The Paleo Diet.Eating the way we were meant to eat.

Grilling and the PAH emissions

Posted in Health, Real Food by eatingpaleo on August 12, 2009

I was at a picnic the other today, it was nothing planned really, but definitely  worth while.

I don’t know exactly how much I ate, but at the end of the day it’s irrelevant,  it was real food, to be more precise, it was pork meat bought from the market, that piece of meat was cut right in front of me. Marinated in pepper, vinegar, oil and all sort of condiments tossed in together.

Pork ribs

Pork ribs

And now that we are at the grilling subject. You know when they always say to eat grilled chicken breast, or grilled fish or whatever. This is technically the way you should eat, right?

Fraid` not

Besides the fact that I don’t agree with the “no fat” part that is promoted again and again and again (and again and again and again), the grill has always been looked at as a Godsent and that’s simply wrong. Have you ever heard of the emission of polycyclic aromatic hydrocarbons ?

Here’s the catch: you know that delicious, crunchy little crust that is formed on top of the meat? (mmm…) well that’s carcinogenic.

The first study ever made regarding this subject was carried out by Lijunsky and Ross (1967). Yheir results showed that the levels of PAH in charcoal-grilled meat was dependent on the fat content and the closeness of the meat to the heat source.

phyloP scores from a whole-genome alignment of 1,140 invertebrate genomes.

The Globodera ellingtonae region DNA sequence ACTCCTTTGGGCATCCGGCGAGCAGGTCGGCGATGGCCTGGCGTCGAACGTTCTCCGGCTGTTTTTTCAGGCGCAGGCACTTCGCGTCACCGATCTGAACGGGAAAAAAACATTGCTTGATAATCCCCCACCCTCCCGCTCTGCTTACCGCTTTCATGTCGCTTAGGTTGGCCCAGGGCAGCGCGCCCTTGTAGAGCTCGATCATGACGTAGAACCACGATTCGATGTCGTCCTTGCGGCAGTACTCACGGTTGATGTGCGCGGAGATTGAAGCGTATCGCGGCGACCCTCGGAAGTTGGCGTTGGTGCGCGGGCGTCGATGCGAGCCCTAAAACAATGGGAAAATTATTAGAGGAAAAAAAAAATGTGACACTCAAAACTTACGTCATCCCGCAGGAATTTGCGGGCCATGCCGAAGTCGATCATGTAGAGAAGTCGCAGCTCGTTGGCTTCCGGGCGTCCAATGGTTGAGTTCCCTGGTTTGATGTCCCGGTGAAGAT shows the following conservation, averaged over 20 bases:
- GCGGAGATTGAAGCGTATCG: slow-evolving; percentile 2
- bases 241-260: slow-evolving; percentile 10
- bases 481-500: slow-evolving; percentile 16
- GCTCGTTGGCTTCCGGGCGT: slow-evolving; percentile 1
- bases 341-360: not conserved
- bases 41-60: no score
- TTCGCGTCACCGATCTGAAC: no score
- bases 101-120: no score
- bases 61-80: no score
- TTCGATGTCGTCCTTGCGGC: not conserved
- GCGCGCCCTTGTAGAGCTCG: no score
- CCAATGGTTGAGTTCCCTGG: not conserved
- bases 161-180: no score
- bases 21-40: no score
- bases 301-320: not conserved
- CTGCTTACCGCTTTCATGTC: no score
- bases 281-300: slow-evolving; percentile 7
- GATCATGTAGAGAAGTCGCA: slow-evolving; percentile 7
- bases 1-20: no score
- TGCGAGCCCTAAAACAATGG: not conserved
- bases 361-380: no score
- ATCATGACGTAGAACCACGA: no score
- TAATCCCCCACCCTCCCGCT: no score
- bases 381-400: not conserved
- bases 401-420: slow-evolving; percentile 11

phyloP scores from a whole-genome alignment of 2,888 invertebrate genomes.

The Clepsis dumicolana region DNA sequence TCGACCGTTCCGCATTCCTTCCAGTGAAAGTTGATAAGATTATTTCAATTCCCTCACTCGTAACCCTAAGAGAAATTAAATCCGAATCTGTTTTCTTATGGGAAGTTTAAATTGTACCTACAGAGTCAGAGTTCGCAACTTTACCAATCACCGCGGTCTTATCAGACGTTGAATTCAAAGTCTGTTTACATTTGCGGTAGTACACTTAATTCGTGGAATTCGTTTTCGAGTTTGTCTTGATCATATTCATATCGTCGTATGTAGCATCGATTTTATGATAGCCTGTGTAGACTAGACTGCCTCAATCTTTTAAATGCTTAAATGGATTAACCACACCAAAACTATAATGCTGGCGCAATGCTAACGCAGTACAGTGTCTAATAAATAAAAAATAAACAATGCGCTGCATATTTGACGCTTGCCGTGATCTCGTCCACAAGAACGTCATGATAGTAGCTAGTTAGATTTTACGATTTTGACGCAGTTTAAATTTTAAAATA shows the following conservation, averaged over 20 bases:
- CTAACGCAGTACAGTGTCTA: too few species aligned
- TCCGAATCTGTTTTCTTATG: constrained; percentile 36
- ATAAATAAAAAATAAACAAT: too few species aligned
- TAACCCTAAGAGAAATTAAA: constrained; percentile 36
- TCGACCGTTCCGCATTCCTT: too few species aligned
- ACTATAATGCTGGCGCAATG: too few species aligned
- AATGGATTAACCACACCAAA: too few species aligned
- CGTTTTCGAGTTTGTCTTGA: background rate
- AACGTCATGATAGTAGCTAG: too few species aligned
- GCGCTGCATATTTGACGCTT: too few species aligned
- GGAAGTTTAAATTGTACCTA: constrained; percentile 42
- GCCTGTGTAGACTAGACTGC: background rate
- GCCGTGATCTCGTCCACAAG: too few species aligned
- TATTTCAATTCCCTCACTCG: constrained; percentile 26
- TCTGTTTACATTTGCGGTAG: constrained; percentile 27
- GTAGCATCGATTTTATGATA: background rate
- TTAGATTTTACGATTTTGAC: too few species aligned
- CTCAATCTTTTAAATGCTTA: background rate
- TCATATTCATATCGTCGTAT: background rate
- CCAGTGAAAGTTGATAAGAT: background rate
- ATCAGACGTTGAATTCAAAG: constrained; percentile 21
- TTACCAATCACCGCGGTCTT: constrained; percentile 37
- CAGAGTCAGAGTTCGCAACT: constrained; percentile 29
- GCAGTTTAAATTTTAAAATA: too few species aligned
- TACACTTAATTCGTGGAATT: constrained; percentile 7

They explained their findings by the theory that melted fat from the heated meat drips onto the coals and is pyrolyzed, giving rise to the formation of PAH, which were deposited on the meat surface as the smoke rises.

There you have it folks. Grilling isn’t as good as anybody will say it is. If you just have a barbecue once in a while, that’s fine, but don’t turn it into a everyday, or even every week habit ..

Here are 2 things that you can do:

  1. You can grill the meat into a vertical grill, this way the fat won’t drip onto the charcoal.
  2. (common sense really) Remove the burnt part as much as possible. This applies to everything grilled and fried. The burnt part is a no-no.

Consider these things the next time you’ll go at a barbecue.

References:

Bonny K. Larsson, Greger P.Sahlberg, Anders T.Eriksson, and Leif A. Busk

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